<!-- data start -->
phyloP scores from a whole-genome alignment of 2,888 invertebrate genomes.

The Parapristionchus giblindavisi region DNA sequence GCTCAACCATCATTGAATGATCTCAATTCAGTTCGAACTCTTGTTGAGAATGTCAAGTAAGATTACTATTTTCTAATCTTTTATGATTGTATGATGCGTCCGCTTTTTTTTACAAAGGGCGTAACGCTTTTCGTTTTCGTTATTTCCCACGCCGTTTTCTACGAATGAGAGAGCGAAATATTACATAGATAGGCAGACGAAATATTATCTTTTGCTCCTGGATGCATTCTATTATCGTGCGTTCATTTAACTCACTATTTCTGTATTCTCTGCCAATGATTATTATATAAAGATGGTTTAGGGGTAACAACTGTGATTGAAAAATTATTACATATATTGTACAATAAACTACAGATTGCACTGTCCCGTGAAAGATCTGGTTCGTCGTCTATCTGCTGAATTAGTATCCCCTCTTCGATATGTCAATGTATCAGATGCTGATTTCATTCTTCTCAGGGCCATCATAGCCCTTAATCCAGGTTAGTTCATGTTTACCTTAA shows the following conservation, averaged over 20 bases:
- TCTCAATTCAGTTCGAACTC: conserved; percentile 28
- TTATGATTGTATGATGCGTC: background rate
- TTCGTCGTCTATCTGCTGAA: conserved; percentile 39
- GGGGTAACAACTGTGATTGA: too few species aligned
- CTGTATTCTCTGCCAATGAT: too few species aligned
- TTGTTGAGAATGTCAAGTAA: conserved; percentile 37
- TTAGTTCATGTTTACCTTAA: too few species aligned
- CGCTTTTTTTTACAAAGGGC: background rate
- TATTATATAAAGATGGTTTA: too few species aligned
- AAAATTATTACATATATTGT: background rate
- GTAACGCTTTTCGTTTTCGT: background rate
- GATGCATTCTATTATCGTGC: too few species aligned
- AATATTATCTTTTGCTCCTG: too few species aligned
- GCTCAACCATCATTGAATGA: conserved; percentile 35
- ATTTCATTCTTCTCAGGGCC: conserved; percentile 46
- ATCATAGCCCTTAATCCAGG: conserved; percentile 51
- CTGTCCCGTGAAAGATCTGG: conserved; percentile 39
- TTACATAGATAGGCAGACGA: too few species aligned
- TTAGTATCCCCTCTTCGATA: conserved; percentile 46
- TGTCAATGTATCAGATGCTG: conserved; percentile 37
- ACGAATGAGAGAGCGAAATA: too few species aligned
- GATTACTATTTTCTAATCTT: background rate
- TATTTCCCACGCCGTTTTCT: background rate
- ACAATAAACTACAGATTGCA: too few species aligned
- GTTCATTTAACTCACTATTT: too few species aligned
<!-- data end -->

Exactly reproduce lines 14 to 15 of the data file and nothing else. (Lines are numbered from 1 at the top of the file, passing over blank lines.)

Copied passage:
- GATGCATTCTATTATCGTGC: too few species aligned
- AATATTATCTTTTGCTCCTG: too few species aligned